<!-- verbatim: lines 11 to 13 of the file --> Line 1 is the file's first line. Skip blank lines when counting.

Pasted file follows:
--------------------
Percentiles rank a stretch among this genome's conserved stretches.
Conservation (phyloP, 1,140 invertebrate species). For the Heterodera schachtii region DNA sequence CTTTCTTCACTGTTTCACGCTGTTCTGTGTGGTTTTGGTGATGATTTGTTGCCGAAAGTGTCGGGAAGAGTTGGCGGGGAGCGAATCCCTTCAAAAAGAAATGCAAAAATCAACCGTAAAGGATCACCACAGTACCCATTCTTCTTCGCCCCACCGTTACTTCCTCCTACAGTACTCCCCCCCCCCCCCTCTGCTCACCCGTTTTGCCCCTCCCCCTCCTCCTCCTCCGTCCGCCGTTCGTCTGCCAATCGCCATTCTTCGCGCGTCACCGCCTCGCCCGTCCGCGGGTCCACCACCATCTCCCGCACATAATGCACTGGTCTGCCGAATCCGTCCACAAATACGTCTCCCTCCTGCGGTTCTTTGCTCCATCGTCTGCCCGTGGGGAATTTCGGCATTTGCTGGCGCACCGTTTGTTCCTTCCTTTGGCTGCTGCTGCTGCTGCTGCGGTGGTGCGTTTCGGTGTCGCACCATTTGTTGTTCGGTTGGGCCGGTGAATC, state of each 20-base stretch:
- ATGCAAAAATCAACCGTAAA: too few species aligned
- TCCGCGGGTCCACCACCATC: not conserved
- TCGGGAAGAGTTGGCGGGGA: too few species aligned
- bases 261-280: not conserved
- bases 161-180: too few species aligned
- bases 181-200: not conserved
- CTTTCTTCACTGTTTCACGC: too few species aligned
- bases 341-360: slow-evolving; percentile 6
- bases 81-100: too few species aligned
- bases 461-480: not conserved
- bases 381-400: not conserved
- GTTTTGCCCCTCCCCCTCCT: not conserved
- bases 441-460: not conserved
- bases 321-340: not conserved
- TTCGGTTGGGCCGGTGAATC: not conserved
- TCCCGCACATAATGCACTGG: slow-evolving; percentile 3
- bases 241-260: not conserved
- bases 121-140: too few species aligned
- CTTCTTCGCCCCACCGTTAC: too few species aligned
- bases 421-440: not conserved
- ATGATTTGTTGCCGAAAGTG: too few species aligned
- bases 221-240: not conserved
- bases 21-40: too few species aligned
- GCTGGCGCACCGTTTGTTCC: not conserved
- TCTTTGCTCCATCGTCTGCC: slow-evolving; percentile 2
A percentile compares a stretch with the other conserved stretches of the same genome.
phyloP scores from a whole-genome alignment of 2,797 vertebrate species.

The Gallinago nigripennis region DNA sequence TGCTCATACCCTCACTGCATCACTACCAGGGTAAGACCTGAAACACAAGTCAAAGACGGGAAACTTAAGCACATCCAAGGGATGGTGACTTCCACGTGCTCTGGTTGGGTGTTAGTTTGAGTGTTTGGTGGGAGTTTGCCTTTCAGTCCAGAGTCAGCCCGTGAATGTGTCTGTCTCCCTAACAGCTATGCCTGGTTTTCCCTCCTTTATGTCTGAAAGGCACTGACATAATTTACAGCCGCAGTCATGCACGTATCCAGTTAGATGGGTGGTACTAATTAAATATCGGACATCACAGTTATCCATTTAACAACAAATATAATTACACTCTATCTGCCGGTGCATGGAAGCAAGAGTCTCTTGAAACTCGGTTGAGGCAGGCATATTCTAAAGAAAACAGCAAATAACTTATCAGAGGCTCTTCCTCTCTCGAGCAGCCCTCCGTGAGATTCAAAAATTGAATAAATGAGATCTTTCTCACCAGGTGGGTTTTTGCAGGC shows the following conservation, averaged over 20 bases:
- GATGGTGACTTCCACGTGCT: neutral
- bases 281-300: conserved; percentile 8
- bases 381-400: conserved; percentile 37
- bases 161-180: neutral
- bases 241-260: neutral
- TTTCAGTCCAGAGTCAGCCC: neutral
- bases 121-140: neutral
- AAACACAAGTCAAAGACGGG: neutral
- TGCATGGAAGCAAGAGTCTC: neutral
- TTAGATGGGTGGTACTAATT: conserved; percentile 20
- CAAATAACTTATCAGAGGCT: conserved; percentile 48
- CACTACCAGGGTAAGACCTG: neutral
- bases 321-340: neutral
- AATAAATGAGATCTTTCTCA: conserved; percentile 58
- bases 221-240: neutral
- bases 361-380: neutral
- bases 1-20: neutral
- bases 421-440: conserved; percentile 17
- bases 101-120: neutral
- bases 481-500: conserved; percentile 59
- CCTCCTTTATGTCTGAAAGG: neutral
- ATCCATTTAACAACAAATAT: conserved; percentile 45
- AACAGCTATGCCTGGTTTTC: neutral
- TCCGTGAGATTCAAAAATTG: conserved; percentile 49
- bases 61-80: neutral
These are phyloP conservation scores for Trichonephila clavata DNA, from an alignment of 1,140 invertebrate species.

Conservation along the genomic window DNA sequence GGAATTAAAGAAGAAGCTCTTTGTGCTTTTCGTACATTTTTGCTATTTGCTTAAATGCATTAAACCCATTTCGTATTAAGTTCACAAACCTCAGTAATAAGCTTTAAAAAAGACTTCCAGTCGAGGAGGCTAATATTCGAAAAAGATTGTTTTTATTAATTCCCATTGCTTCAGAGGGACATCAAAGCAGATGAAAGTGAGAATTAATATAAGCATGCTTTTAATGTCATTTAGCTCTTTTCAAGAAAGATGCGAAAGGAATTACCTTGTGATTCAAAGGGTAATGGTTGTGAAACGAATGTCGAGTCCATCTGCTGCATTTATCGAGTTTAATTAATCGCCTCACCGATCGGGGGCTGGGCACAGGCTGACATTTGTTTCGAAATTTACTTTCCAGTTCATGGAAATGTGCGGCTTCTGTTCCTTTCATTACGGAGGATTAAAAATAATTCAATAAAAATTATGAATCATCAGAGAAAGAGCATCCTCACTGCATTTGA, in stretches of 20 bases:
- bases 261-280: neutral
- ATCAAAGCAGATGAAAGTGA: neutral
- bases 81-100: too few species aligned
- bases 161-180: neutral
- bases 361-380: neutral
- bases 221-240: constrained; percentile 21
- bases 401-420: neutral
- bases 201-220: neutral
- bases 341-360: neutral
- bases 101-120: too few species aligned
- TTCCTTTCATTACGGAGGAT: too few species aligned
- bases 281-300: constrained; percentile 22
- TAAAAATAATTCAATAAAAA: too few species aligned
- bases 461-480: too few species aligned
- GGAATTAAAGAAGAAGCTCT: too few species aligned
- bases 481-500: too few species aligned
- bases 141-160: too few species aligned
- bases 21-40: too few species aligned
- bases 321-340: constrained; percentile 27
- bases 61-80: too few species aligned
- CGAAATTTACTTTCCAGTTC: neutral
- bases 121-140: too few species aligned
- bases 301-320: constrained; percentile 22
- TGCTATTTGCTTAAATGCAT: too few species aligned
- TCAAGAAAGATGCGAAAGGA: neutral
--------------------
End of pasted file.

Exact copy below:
- bases 81-100: too few species aligned
- bases 461-480: not conserved
- bases 381-400: not conserved